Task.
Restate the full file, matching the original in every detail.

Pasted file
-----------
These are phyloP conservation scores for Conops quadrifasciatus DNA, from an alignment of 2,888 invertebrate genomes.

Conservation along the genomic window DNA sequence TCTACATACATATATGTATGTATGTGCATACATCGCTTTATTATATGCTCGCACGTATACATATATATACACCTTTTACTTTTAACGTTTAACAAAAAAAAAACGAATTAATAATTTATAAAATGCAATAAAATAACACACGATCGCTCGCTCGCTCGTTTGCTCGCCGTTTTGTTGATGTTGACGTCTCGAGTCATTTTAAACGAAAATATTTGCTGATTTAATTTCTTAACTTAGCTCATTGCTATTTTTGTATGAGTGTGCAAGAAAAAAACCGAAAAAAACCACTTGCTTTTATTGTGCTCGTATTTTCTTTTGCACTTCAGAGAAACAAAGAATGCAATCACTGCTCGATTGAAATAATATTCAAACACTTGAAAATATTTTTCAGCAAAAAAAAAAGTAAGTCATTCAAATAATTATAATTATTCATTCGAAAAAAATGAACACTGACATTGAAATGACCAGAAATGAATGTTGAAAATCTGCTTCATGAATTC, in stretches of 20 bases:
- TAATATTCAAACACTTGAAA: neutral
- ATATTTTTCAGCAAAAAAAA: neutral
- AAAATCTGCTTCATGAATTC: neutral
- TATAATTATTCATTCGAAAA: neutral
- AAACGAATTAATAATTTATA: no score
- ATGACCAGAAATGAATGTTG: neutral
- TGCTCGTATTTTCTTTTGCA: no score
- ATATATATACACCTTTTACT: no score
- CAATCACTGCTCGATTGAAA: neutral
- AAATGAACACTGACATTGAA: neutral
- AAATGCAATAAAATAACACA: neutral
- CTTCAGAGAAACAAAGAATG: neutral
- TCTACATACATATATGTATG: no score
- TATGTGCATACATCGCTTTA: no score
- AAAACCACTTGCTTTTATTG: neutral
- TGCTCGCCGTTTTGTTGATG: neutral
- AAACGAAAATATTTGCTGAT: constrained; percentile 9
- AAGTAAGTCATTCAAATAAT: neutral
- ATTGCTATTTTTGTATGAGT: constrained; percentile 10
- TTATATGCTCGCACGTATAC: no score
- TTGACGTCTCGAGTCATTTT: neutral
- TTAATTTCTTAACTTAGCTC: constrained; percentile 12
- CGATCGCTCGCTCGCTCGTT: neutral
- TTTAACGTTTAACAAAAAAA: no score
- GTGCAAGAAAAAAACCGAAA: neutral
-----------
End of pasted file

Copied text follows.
These are phyloP conservation scores for Conops quadrifasciatus DNA, from an alignment of 2,888 invertebrate genomes.

Conservation along the genomic window DNA sequence TCTACATACATATATGTATGTATGTGCATACATCGCTTTATTATATGCTCGCACGTATACATATATATACACCTTTTACTTTTAACGTTTAACAAAAAAAAAACGAATTAATAATTTATAAAATGCAATAAAATAACACACGATCGCTCGCTCGCTCGTTTGCTCGCCGTTTTGTTGATGTTGACGTCTCGAGTCATTTTAAACGAAAATATTTGCTGATTTAATTTCTTAACTTAGCTCATTGCTATTTTTGTATGAGTGTGCAAGAAAAAAACCGAAAAAAACCACTTGCTTTTATTGTGCTCGTATTTTCTTTTGCACTTCAGAGAAACAAAGAATGCAATCACTGCTCGATTGAAATAATATTCAAACACTTGAAAATATTTTTCAGCAAAAAAAAAAGTAAGTCATTCAAATAATTATAATTATTCATTCGAAAAAAATGAACACTGACATTGAAATGACCAGAAATGAATGTTGAAAATCTGCTTCATGAATTC, in stretches of 20 bases:
- TAATATTCAAACACTTGAAA: neutral
- ATATTTTTCAGCAAAAAAAA: neutral
- AAAATCTGCTTCATGAATTC: neutral
- TATAATTATTCATTCGAAAA: neutral
- AAACGAATTAATAATTTATA: no score
- ATGACCAGAAATGAATGTTG: neutral
- TGCTCGTATTTTCTTTTGCA: no score
- ATATATATACACCTTTTACT: no score
- CAATCACTGCTCGATTGAAA: neutral
- AAATGAACACTGACATTGAA: neutral
- AAATGCAATAAAATAACACA: neutral
- CTTCAGAGAAACAAAGAATG: neutral
- TCTACATACATATATGTATG: no score
- TATGTGCATACATCGCTTTA: no score
- AAAACCACTTGCTTTTATTG: neutral
- TGCTCGCCGTTTTGTTGATG: neutral
- AAACGAAAATATTTGCTGAT: constrained; percentile 9
- AAGTAAGTCATTCAAATAAT: neutral
- ATTGCTATTTTTGTATGAGT: constrained; percentile 10
- TTATATGCTCGCACGTATAC: no score
- TTGACGTCTCGAGTCATTTT: neutral
- TTAATTTCTTAACTTAGCTC: constrained; percentile 12
- CGATCGCTCGCTCGCTCGTT: neutral
- TTTAACGTTTAACAAAAAAA: no score
- GTGCAAGAAAAAAACCGAAA: neutral